Horizon Theatre has revived its 2012 summer hit “The Waffle Palace—Smothered, Covered, and Scattered” (that’s the full title) through March 17.
Written by Larry Larson and Eddie Levi Lee and directed by Lisa and Jeff Adler, opening night was completely sold out. In these uncertain times, audiences want to laugh, and “The Waffle Palace” certainly obliges. In her pre-show speech, Ms. Adler wryly notes that this show is not an intellectual exercise, nor is it intended to be.
What it does reveal is a slice of life found at 3 a.m. at the Waffle House (the obvious inspiration) in a Midtown Atlanta location. Writers Larson and Lee revealed in an article in the AJC that the idea for the play came after reading a piece, also in the AJC, called “Eatery Seems Like Weirdness Magnet.”
It seems that every few years what I’ll call “diner theatre” emerges on the scene, whether locally (like “Della’s Diner”) or nationally (“Alice,” the popular TV sit-com which ran almost ten years in the 70’s and 80’s). Remember actress Polly Holliday’s immortal, “Mel, kiss my grits!”?
In “Waffle Palace” owner John (Larry Larson) is being pressured to sell his diner to some murky corporate interests; business is down, largely due to a nearby bridge’s construction, which blocks the usual highway entrance to the restaurant. Connie (Marguerite Hannah) and new perky new employee Esperanza (Maria Rodriguez-Sager) offer what support they can. Actors Enoch King, Allan Edwards, Mary Lynn Owen, and Eric Mendenhall play multiple roles with gusto and fine comic timing.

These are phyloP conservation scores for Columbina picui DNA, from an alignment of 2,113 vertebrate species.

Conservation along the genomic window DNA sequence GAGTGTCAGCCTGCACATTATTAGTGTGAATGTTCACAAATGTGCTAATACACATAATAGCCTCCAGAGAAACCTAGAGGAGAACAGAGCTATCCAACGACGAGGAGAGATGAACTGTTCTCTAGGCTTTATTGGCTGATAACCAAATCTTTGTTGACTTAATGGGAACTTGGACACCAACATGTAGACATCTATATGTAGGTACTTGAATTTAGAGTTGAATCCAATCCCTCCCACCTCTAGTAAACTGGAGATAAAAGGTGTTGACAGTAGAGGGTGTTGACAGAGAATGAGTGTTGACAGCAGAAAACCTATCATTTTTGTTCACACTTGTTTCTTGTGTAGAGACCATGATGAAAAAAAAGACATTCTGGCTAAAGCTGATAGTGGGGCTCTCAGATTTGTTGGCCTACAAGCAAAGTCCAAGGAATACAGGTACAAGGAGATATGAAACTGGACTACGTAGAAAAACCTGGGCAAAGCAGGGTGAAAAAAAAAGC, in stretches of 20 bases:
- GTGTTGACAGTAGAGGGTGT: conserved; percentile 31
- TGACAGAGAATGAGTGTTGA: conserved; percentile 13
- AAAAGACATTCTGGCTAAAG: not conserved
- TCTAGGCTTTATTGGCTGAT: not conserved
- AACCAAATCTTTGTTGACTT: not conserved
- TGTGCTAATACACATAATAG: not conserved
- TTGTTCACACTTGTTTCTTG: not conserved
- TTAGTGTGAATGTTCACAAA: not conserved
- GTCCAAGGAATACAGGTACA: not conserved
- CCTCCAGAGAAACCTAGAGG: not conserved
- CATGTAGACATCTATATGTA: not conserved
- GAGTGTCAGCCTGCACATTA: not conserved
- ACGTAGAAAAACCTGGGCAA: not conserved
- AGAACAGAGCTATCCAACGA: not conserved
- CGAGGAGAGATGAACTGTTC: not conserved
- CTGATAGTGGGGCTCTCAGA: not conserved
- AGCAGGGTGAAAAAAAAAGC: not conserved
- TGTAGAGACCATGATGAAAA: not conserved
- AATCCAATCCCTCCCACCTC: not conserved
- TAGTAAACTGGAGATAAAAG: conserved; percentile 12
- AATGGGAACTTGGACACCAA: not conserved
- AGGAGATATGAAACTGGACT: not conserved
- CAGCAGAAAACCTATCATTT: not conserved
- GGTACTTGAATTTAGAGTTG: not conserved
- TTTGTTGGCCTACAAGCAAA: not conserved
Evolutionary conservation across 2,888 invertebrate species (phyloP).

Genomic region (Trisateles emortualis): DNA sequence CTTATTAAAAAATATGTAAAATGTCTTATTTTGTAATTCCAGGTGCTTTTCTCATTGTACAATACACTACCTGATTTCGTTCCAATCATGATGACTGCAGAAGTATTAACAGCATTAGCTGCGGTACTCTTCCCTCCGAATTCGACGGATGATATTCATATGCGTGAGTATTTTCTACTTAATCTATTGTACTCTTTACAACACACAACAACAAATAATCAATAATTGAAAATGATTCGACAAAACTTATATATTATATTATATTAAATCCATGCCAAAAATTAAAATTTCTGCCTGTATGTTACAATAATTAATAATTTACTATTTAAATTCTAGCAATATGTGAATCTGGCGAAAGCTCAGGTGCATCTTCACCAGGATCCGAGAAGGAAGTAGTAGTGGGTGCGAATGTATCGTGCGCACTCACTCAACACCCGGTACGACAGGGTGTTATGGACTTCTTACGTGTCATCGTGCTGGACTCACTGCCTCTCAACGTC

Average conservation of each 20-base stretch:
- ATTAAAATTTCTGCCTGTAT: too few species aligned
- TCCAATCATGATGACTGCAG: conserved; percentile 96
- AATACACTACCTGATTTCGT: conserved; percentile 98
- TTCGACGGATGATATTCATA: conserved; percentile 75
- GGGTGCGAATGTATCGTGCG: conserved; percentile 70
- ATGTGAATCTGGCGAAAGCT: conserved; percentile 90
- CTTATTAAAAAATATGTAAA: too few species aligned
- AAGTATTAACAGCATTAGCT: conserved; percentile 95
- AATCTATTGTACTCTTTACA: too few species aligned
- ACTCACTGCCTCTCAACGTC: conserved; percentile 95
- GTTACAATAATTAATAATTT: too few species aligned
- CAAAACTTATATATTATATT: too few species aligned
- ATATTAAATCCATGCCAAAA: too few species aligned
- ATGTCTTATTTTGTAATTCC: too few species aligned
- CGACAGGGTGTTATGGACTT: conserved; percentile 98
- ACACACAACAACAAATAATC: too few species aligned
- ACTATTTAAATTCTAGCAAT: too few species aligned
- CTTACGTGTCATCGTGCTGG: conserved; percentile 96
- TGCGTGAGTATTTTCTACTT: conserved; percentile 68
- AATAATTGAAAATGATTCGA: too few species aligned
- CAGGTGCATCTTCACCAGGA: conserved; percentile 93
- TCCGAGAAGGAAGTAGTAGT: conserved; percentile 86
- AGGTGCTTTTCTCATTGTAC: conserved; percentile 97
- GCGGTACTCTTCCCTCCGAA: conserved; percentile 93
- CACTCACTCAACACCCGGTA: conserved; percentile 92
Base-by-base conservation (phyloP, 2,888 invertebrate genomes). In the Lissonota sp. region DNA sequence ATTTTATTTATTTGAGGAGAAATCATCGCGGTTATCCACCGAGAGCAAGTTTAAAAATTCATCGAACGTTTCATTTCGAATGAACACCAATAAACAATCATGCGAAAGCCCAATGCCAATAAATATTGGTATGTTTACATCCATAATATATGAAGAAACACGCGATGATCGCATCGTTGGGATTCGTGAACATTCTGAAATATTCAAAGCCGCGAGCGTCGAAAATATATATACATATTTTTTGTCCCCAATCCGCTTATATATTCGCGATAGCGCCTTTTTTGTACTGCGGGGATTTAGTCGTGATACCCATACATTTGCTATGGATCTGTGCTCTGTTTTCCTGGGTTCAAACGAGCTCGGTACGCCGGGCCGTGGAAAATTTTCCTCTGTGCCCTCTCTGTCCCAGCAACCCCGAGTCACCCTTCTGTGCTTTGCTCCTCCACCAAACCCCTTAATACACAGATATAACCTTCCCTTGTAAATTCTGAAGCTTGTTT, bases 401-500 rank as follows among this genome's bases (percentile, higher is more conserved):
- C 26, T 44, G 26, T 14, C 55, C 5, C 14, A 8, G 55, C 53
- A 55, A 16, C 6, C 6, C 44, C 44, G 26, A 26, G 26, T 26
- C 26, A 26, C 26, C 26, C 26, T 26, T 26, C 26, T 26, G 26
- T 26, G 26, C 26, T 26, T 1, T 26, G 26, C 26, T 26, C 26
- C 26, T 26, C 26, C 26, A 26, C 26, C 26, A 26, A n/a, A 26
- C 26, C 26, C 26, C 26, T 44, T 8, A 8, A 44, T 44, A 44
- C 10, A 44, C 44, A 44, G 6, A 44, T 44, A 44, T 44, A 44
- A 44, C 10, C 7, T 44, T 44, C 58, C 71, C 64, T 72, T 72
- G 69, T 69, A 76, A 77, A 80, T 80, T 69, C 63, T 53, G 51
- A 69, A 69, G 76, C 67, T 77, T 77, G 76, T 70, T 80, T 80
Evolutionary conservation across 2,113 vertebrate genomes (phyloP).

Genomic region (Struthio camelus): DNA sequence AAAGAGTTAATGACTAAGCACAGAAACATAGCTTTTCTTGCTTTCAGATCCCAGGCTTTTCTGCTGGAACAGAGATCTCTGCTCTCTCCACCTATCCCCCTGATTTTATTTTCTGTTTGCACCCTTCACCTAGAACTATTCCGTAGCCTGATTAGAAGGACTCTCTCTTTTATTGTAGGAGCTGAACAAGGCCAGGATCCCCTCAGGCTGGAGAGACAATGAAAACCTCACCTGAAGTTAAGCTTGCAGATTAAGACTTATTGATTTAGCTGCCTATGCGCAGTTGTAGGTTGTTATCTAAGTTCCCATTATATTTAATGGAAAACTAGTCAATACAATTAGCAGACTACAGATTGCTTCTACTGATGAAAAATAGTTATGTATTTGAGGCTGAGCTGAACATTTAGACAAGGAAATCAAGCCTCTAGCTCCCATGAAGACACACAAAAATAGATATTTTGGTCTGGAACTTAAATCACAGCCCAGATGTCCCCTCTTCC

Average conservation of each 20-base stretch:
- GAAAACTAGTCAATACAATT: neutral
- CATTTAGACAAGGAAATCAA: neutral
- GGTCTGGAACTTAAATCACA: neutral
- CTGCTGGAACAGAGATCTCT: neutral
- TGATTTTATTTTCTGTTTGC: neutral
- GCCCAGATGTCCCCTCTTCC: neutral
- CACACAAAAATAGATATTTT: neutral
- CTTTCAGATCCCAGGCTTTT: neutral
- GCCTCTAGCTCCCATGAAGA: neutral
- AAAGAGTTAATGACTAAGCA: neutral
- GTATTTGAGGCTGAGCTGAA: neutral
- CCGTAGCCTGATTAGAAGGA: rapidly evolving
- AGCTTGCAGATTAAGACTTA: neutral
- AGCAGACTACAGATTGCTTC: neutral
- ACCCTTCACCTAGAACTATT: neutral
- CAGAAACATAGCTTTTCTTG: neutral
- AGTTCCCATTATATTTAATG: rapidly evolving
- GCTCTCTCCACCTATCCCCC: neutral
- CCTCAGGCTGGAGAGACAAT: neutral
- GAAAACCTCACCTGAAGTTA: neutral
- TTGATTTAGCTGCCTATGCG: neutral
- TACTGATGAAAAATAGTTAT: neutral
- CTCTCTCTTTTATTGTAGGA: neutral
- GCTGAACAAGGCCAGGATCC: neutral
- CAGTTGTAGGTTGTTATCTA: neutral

There are musical interludes, some terrific sight gags (my favorite is Enoch King and Eric Mendenhall suddenly forced to share a double bed, which pops up vertically in the wall—hilarious), and some supremely funny comic moments. When a neophyte to the Palace innocently asks for pancakes (as “Gone With the Wind’s” Aunt Pittypat would say, “My dear, it simply isn’t done”), the request literally rocks the cosmos.
And there is romance. You may be “looking for love in all the wrong places,” as the diner’s jukebox might play, but suddenly there it is. I’ll let you discover who’s the lucky couple.
Weird things do happen in late night diners, involving everything from lottery tickets to comic police tasering (I know—that would seem to be an oxymoron) to weddings. There’s more than meets the eye in the land of hash browns, scrambled eggs, treachery, and appearances by Big Foot. Incidentally the set, by Moriah and Isabel Curley-Clay, is first rate and irresistible.
Ultimately it’s the fine theatrical acumen of the actors and directors that sell this show (and sell it they do), despite the fact that it’s about 10 minutes too long (around two hours and 40 minutes, including intermission). But at its best, it’s got the audience in the palm of its hand. I got the distinct feeling that many were repeat customers—obviously finding those waffles too good to resist.
For tickets and information, visit horizontheatre.com.